I followed the tracks along with two others, the winners of the hunt - one tells me her name is Sylavel; the other's I did not catch. It didn't take long to find their lair, and their numbers were quickly reduced to nothing. I managed several with my whip alone, and I'll admit to savaging a few with naught but my bare claws. I may be civilized, but there's no honor in dying due to silly proprieties during battle. We found the girl in a cage of glass and freed her once her captors had been dispatched. Their leader was a cleric, judging from that holy symbol and his spellcasting. No doubt, he planned to use the girl in some sort of ritual sacrifice. But she is well, if understandably scared. I have found that talking eases the mind. Perhaps I can manage two birds with one stone and calm the little one while I learn more about this region from a local.

We returned the girl safely home. All were glad to see her safe, fittingly. Always a scary time when a young one is endangered. The mayor asked a favor of us, though I think she overstates it. Taking a letter to Olympia when I was meaning to head there soonish anyway is hardly a big deal. I promptly agreed, as did Sylavel and the little elf, and the village gladly put us up for the night. Quite hospitable, I must say.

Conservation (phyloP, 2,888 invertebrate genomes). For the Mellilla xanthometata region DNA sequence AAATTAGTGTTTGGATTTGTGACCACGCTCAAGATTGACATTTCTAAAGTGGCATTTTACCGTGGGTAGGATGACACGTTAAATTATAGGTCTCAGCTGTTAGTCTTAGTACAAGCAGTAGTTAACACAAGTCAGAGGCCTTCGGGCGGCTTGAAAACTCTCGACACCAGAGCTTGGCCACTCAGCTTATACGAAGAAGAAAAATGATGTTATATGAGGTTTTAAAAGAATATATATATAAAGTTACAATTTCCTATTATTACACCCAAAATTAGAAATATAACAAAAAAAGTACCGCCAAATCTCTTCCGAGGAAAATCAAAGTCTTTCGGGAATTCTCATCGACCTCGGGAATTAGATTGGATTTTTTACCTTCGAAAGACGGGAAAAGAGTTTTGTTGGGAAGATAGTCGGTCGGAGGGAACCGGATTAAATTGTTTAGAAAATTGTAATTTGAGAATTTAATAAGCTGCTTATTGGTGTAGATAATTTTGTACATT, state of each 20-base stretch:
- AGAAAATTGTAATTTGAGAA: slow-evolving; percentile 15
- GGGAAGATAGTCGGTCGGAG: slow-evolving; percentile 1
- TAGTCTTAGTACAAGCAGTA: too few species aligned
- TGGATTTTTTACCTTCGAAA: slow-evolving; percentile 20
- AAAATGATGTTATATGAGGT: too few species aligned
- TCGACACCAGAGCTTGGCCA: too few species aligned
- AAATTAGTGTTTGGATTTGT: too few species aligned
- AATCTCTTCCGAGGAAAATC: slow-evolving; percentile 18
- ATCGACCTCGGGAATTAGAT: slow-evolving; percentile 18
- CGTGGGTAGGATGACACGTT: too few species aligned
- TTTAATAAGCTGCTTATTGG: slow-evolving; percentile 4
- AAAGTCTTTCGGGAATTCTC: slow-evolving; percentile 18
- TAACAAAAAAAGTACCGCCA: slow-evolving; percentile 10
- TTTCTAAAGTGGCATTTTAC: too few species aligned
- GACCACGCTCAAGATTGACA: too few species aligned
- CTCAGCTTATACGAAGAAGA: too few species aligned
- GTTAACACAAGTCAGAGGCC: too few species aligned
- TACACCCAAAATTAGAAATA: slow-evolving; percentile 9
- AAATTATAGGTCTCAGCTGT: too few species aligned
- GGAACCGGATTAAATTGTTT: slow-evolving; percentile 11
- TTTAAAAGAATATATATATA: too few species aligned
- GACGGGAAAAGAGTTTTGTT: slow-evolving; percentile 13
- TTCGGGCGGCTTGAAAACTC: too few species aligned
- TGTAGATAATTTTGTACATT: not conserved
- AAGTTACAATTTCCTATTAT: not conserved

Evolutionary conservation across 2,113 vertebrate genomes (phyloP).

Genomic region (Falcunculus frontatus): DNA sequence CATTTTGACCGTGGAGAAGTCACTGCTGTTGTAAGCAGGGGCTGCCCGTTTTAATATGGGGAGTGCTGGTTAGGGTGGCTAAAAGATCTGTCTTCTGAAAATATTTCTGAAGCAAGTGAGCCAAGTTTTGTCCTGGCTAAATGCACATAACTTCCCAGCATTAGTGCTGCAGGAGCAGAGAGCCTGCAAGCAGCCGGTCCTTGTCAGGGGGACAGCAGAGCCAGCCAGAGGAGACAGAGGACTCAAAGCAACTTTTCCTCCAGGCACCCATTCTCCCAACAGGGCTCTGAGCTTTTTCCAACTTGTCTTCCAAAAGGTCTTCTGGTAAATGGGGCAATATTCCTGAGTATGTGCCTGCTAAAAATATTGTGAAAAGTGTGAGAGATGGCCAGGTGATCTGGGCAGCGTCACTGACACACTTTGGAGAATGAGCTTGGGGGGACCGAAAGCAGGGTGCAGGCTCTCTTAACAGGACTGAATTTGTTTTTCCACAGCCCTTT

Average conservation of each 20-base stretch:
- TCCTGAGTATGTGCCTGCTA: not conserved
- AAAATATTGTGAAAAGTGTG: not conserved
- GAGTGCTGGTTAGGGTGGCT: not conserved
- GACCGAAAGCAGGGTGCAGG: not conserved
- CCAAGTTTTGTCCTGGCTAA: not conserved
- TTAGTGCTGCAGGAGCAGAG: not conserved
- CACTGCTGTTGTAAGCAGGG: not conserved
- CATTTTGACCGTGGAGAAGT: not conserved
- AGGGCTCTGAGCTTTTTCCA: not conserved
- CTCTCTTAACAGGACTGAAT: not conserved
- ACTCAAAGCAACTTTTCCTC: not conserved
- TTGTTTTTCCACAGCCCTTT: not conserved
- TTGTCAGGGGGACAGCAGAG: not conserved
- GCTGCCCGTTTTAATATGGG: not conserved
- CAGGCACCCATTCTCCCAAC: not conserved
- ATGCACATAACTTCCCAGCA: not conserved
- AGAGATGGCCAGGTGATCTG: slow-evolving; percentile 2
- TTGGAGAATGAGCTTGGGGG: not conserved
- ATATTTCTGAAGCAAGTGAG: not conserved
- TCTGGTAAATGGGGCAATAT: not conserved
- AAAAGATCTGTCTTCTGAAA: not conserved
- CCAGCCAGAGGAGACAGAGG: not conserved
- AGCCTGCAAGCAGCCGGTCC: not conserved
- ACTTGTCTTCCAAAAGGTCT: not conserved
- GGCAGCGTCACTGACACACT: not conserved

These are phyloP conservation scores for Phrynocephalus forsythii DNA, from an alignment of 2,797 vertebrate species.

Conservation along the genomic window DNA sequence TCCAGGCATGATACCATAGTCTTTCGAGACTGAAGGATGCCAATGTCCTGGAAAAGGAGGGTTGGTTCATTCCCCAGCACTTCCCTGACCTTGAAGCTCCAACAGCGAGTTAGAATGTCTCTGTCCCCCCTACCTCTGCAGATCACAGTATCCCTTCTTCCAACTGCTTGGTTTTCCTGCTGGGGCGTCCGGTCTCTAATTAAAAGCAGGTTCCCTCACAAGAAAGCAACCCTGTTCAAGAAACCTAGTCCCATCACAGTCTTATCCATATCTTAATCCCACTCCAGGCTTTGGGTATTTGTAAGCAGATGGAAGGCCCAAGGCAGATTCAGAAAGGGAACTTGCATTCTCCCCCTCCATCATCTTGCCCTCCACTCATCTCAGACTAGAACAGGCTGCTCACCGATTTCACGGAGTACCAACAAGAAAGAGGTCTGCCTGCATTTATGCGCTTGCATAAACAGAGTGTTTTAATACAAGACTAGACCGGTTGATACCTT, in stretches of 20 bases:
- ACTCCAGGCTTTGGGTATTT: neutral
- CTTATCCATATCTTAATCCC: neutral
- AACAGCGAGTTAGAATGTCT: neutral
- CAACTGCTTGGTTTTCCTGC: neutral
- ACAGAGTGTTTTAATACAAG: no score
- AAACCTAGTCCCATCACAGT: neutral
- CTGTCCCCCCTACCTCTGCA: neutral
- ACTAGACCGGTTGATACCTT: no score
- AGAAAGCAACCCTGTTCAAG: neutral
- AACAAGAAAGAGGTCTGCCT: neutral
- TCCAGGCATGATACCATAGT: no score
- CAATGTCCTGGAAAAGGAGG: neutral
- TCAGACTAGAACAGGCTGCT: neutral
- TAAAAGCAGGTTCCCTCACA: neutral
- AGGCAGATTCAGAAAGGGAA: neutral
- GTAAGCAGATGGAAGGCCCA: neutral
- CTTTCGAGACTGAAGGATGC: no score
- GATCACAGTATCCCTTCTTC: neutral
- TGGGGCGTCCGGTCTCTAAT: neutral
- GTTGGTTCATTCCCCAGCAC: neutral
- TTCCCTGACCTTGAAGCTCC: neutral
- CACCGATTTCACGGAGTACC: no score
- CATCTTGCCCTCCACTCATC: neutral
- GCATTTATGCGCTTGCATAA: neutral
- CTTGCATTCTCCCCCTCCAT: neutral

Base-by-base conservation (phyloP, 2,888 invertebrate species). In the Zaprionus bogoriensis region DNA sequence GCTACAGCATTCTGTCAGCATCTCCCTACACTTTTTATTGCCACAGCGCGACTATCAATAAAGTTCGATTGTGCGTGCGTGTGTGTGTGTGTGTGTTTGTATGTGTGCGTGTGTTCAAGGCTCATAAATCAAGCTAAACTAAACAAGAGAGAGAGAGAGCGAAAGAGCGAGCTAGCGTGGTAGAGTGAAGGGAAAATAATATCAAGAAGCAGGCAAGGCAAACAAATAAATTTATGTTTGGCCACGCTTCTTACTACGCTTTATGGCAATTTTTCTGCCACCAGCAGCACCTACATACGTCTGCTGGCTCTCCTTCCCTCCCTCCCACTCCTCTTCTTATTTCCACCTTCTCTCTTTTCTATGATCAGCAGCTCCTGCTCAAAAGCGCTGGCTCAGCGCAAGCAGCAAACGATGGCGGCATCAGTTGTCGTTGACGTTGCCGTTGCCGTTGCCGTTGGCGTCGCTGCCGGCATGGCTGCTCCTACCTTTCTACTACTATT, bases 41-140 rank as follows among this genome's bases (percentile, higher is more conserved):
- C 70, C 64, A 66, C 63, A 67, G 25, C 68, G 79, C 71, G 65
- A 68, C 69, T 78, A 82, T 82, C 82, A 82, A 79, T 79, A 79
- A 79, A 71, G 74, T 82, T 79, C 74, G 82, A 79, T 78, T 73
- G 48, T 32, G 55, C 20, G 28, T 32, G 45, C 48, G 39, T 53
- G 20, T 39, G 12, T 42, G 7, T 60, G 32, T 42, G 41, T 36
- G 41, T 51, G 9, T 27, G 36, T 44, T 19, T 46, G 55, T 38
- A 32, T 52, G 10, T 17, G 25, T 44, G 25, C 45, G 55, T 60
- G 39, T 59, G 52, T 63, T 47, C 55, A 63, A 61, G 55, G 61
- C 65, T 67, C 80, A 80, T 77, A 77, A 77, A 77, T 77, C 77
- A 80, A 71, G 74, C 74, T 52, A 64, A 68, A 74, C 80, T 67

My attempts at socialization were ill-met over breakfast. The small one was asleep at the table, and Sylavel was quite careful with her words. An odd quirk.

We purchased horses and set off, I at least, in the hopes of having to spend as little time in the cold as possible. I attempted to make conversation and learn a bit more about the area, but my inquiries were quickly rebuffed by the elf, and she asked me to bother our other companion whose name I determined was Cristaph after a brief red herring about being called "Awesome." I may be open-minded about the different cultures through which I travel, but I'm not stupid.

We were set upon by some lynxes as we rode on and managed to subdue and frighten them off without killing them - can't blame the poor things just out hunting for a bit of dinner. A light snow - light, hrmph. Too much by far - fell as we camped, and we reached our midway point, Fort Sephon, before night fell. I was just glad to reach an inn with a roaring fire.

Our presence - well, my presence, I suppose is more accurate - made quite a stir. It's fair, most of my kinda aren't so adventurous as to venture up this way. It took a bit of time, but they did warm up to me enough to have a nice chat. I inquired a bit as to the geography of the place which segued into a very interesting discussion on the nation's history. To my surprise, Sylavel was quite talkative on this point and seems very familiar with the subject. I'll need to remember to ask her about it sometime.